So here I am, working long days (and sometimes sleepless nights) to make a thing with a growth trajectory slightly more optimistic than the mom-and-pop shop down the road. And I’m finally ok with it. Don’t get me wrong, I don’t mind growing, but I do mind growing for growth’s sake, which is what seems to happen a lot with tech companies these days.

There is a saying that you only need 1000 true fans to make a living from your work. Going through my reader database I can recognise almost all of my ‘true fans’ because we are in touch regularly via email, Twitter, Instagram or in real life when we finally meet at conferences. There is something quite beautiful in knowing your core readers personally and establishing an honest feedback loop that helps improve the magazine with every issue.

So the ‘answer’ I arrived at is the following question: as long as I can make a decent living, create work I’m (mostly) proud of, and get so much heartfelt feedback from people I respect, why add the pressures and headaches that come from chasing mainstream success?

Letter to the editor

Posted on Jun 11 2015 in Letters

Thank you so much for the offer, I actually buy my copies at an independent magazine kiosk in Santa Monica, Ca since I’m a bit impatient when it comes to shipping haha. I wanted to say thank you for making such an amazing magazine. As someone who lives in the growing “Silicon Beach” part of southern California and works for a few tech companies, this magazine has given me so much confidence in pursuing more opportunities in tech.

I love how personal your magazine feels. I read a lot of independent magazines from Hello Mr. to Human Being, The Happy Reader, The Great Discontent, Saturdays, Monster Children, Cereal, and the recently published Avaunt. What I like most about yours and other publications with similar dimensions is that it’s the perfect size to take around but also to leave out on the coffee table. I know you take careful time in choosing the paper and I have to say that hard work doesn’t go unnoticed, I would buy the magazine for the paper quality and smell alone. Those smaller details that may go unnoticed if sitting on a shelf amongst other widely spread commercial magazines are exactly the reasons why I seek yours out and only buy directly from you or from an independent seller where I know the money keeps you both in business. I really appreciate the colors you choose, the fonts you use, the advertisements sections, and my favorite: the side notes.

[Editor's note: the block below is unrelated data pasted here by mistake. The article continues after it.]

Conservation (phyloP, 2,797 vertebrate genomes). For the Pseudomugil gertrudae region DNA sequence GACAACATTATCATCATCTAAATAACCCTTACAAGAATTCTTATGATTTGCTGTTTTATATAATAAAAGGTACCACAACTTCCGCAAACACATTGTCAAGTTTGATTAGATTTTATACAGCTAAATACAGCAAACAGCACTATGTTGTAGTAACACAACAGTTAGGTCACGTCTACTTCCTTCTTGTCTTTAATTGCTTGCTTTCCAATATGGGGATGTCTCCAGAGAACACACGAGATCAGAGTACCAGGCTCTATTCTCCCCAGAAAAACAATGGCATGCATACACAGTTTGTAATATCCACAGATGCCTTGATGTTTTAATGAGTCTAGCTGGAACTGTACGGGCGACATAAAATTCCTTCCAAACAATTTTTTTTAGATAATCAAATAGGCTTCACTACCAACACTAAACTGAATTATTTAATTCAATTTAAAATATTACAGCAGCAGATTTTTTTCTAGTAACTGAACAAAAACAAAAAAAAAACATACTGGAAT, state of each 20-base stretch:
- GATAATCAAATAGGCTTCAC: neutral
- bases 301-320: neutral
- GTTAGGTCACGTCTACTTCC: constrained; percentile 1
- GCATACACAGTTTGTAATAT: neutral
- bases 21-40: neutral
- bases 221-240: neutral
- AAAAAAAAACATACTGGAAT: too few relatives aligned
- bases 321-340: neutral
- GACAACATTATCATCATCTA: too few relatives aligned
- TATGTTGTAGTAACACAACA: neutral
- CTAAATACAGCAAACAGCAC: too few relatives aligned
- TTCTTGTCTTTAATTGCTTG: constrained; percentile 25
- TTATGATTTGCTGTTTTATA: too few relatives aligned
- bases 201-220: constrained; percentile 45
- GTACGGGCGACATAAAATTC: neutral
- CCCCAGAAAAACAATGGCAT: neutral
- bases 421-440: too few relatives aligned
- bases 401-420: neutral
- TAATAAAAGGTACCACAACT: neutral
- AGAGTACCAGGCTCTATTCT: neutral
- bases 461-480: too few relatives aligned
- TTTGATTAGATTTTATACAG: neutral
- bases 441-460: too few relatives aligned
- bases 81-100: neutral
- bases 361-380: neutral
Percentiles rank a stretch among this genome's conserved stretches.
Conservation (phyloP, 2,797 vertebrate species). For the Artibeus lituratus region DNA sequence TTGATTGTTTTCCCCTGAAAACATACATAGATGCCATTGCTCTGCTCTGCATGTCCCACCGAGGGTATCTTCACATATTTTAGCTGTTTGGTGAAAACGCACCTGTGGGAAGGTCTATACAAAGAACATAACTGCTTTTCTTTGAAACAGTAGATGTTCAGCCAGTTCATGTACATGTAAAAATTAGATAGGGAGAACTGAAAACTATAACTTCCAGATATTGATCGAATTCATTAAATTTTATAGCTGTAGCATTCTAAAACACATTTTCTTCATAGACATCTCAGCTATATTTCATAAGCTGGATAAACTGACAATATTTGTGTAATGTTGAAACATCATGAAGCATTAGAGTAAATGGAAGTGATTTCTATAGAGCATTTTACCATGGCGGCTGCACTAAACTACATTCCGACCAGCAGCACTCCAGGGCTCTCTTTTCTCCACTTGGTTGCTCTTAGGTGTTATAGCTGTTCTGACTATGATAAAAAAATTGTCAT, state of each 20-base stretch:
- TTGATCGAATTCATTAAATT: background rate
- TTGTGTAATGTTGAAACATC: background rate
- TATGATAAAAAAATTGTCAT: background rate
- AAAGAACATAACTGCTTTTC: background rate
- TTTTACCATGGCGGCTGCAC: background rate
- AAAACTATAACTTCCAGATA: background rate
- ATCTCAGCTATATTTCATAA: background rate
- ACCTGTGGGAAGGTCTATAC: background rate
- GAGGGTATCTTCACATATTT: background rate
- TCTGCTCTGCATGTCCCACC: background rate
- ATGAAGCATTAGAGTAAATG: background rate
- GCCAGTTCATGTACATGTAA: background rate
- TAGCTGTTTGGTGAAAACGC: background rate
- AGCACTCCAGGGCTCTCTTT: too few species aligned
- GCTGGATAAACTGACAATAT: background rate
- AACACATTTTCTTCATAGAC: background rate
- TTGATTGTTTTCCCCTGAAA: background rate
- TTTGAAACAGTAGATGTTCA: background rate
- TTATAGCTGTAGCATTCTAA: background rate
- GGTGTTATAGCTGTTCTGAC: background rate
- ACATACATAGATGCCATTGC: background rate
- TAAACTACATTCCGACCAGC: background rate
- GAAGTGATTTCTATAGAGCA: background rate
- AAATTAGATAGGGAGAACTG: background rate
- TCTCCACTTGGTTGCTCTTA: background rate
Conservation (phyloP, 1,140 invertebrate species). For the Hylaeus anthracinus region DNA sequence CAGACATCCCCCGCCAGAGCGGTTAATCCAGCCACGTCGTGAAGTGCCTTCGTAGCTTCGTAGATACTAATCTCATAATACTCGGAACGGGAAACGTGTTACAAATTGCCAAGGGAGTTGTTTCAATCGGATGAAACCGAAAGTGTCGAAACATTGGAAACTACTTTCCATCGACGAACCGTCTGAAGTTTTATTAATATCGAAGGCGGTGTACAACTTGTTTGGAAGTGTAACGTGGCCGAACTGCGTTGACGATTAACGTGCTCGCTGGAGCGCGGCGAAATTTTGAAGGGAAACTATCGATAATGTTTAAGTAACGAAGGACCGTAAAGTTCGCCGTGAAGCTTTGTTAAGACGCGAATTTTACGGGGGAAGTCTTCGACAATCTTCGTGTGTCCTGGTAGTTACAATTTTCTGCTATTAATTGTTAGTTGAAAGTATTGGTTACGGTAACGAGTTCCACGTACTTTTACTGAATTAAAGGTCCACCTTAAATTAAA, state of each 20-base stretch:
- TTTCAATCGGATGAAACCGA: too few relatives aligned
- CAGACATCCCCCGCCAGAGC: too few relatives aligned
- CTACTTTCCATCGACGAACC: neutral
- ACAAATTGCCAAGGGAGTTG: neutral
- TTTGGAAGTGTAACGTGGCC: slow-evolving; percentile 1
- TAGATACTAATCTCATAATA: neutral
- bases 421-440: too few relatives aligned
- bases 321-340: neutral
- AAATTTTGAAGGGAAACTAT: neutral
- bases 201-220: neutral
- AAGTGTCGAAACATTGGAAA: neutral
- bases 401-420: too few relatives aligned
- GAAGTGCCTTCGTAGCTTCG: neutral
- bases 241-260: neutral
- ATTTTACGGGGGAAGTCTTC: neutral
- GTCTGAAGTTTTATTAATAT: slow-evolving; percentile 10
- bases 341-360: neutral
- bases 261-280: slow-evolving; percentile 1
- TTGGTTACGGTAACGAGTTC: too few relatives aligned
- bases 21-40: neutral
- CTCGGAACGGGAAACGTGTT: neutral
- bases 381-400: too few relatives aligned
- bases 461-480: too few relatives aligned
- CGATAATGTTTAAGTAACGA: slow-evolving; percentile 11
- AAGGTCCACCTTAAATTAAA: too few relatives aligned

Thank you so much for putting this out and continuing to share the behind the scenes processes that go into the creation of the magazine. All the emails you share, blog posts you write, and just every interaction to keep the magazine human makes me as a reader truly feel as if I’m supporting a friend by buying, reading and admiring their work.

A very satisfied reader and supporter,

Thanks for making my day, Jeremy!

Everyone needs a Glory Wall

Posted on Apr 29 2015 in Snippets

The talented Jonnie Hallman is writing honestly about the emotional rollercoaster that comes with building a bootstrapped business on top of his app Cushion:

Bootstrapping shares a similar emotional rollercoaster to freelancing. On an up day, I might have a few dozen signups and, all-of-a-sudden, I feel unstoppable. I start thinking about hiring people and taking on less client work. I look months into the future and make projections on where Cushion will be based on that one good day.
Then, I won’t see a single new signup for an entire week and that impenetrable confidence begins to waver. I start doubting that I’ll ever be able to hire the help I so desperately need. I look to take on new clients because I’m now projecting the future based on this week alone, thinking I’ll be homeless in no time. I feel like no one cares anymore because nobody mentioned Cushion that week.